Healthcare Blog, Marketing & Media

Video Best Practices for Your Healthcare Organization

Elyse Ruback, Content Director

Interview videoshoot

With the rise in popularity of video-centric social platforms such as TikTok, Instagram Reels, Twitch, BeReal and, of course, YouTube, there’s a growing expectation for internal marketing teams to create more videos in house. In healthcare marketing, this usually means involving doctors, nurses and medical staff, whose valuable time is already limited.

Short interviews with team members, patient testimonials and live videos are all effective ways to share your message in an engaging way. The good news is you do not need a big budget, sophisticated equipment or a large film crew to produce great video content. Use these simple tips to help your team shoot like the pros while making the process as smooth as possible for your staff!

Video Best Practices

Location:

Do film in a clean, quiet, well-lit environment. Keep the background simple and uncluttered.
Don’t show anything that would look too busy or distracting. Don’t film in crowded or visually cluttered locations. Don’t have personal or sensitive information visible in the background.

Lighting:

Do film in a well-lit room. When available, natural lighting is best, and you can enhance your lighting with an inexpensive LED ring light placed in front of you—this will improve the overall quality of the footage.
Don’t shoot using a window as a direct backdrop behind your subject, which will make them appear dark. Instead, consider turning off harsh overhead lighting and having the subject stand near a window to use natural lighting to your advantage.

Video Equipment:

Do invest in a good-quality camera for professional-looking videos. Smart phones with high-resolution cameras can be effective if used correctly. Place your phone on a stable surface or invest in a simple phone tripod to ensure your footage is not shaky.
Don’t use older model camcorders just because they look more like traditional cameras. Don’t use a low-resolution camera that may result in grainy footage. Avoid shaky footage.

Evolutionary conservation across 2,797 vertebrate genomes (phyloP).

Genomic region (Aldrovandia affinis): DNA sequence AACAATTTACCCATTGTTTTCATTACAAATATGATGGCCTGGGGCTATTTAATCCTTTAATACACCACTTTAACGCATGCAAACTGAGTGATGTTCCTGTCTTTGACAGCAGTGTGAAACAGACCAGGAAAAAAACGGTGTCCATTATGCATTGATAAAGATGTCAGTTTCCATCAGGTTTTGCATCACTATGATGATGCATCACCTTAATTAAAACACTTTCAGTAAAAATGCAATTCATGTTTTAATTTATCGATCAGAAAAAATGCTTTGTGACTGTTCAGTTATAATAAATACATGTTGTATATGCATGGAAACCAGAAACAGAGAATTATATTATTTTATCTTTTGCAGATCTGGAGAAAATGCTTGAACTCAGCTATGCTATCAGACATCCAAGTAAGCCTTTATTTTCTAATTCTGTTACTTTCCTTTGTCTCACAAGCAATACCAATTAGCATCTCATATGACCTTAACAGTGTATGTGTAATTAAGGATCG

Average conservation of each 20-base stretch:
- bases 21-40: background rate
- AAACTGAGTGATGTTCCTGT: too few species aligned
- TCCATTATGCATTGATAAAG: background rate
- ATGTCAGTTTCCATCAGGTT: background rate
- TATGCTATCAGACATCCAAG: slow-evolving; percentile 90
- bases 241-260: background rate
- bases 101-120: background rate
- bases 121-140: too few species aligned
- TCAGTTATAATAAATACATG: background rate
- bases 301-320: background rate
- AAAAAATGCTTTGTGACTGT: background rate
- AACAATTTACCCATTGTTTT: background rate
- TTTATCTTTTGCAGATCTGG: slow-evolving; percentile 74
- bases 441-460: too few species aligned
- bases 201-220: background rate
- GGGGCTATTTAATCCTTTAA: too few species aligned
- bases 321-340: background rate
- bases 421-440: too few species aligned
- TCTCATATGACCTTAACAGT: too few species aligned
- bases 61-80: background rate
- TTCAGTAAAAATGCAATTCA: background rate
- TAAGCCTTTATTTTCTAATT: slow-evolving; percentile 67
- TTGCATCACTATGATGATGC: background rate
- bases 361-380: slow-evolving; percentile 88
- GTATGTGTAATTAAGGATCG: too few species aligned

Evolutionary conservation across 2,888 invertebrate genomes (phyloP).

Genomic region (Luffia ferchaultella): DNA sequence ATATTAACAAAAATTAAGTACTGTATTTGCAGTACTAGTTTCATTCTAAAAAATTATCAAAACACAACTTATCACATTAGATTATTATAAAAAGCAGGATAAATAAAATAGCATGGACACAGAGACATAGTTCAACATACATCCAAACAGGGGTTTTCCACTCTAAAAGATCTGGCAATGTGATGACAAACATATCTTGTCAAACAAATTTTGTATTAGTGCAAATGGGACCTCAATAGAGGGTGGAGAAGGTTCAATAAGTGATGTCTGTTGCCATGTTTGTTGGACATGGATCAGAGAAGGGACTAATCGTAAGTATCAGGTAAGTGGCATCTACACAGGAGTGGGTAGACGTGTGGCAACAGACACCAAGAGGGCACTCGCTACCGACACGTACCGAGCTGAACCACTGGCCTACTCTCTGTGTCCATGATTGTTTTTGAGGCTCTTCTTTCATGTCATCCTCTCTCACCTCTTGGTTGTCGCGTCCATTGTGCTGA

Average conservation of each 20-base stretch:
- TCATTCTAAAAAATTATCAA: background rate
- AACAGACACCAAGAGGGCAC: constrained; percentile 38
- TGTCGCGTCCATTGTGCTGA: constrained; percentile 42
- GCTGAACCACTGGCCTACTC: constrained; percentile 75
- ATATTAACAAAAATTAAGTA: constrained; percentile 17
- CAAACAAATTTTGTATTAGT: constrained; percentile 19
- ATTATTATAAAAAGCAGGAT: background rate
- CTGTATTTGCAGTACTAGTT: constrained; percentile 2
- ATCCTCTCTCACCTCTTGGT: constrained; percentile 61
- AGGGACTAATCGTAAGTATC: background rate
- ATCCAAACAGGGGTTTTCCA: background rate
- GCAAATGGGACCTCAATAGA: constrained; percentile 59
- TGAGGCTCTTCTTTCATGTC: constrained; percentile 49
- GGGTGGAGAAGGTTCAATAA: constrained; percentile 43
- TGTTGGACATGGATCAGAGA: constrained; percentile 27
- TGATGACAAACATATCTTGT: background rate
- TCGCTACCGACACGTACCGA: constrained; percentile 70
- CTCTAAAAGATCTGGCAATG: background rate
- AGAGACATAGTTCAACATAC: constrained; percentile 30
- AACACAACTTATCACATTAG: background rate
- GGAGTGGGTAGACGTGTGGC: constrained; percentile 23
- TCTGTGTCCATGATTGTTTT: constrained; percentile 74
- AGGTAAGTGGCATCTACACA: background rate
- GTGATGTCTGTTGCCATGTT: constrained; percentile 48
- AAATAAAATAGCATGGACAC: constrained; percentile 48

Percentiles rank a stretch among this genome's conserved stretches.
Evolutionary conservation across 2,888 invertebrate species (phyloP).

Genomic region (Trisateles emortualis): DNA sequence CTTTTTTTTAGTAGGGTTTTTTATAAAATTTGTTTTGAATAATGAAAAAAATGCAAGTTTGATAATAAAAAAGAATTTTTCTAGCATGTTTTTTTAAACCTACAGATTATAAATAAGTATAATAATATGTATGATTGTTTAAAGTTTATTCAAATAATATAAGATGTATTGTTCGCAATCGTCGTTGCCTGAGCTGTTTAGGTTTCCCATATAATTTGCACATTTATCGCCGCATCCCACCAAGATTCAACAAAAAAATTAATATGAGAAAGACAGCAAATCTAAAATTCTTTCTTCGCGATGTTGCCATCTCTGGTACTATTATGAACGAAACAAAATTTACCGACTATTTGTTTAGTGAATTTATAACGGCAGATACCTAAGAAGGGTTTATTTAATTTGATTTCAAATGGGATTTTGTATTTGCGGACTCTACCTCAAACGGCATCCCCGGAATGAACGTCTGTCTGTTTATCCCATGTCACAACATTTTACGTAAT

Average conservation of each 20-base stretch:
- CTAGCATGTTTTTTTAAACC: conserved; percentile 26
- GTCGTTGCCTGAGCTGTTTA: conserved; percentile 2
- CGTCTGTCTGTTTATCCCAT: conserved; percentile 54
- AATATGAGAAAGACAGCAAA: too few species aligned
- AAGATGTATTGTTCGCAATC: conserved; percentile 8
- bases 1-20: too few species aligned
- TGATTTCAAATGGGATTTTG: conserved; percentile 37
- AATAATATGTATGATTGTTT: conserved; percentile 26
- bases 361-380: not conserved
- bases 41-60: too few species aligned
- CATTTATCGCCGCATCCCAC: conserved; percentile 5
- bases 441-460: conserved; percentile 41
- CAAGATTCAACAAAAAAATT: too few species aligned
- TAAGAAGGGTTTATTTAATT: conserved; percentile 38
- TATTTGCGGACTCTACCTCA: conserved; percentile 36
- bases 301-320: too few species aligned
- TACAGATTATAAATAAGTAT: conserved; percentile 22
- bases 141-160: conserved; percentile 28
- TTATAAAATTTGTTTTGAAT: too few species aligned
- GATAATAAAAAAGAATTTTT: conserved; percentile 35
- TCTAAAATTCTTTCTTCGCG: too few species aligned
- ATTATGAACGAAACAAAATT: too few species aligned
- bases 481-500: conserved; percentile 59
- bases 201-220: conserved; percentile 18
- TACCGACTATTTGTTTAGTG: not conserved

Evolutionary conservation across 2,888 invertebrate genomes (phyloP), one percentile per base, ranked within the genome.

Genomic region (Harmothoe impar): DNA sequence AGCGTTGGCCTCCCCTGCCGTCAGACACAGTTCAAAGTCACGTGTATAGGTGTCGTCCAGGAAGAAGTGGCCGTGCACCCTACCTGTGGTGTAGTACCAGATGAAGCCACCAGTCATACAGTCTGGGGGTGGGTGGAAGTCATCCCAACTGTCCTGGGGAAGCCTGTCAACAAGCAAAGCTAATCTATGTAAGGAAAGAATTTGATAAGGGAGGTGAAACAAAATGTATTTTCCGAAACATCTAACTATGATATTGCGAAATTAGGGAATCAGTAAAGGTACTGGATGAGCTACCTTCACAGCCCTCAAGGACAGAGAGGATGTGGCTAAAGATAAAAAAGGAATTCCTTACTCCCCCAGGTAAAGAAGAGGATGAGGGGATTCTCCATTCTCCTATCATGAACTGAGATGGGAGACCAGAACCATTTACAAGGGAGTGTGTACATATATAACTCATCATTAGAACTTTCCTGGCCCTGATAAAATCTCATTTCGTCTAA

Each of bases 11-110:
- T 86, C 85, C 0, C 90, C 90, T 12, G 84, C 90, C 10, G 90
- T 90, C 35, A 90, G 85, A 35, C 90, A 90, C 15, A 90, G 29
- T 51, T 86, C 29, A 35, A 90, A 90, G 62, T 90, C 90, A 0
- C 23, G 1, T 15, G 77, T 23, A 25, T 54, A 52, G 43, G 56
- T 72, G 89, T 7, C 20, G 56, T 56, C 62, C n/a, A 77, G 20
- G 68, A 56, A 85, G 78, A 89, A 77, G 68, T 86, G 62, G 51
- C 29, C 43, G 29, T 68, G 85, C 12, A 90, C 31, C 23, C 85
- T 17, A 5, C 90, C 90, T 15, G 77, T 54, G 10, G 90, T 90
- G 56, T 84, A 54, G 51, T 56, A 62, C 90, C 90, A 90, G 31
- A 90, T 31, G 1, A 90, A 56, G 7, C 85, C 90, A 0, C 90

Audio:

Do invest in a quality microphone for clear audio. Minimize background noise during recording; turn off or move things like a computer or A/C humming. Record in a quiet space and test your audio ahead of time. Record some test lines and play them back to determine if your audio sounds clear and without echoes. You can use the internal microphone on your device or opt for an inexpensive external microphone.
Don’t underestimate the importance of your audio. The most gorgeous shot in the world can be ruined by poor audio quality, echoes and noisy backgrounds.

Question Responses:

Do prepare the on-camera subjects with an understanding of the topic and overall goal of the video. Choose individuals who are articulate and comfortable on camera. Encourage natural gestures and expressions. Be sure to have the subject repeat the question at the start of their answer while being interviewed—it allows the segment to stand on its own without the interviewer’s voice.
Don’t have the subject read off a script—if they need notes, provide short highlights so they won’t be tempted to read. Eye movements when reading can be obvious and distracting on camera. Don’t force a script; encourage a conversational tone that is comfortable for the person on camera.

Clothing Choices:

Do include a wardrobe with solid colors, which work best on camera. Do avoid busy and distracting patterns and choose colors that complement the subject’s skin tone.
Don’t consider wardrobe options with logos or busy graphics that could divert viewers’ attention. Avoid clothing that blends into the background.

By choosing the right location; using quality (not necessarily expensive) lighting, video and audio equipment; and ensuring on-camera subjects are well-prepared, your healthcare organization can deliver impactful and professional video content. Remember, a clean and visually pleasing video presentation enhances the credibility and relatability of your healthcare message.

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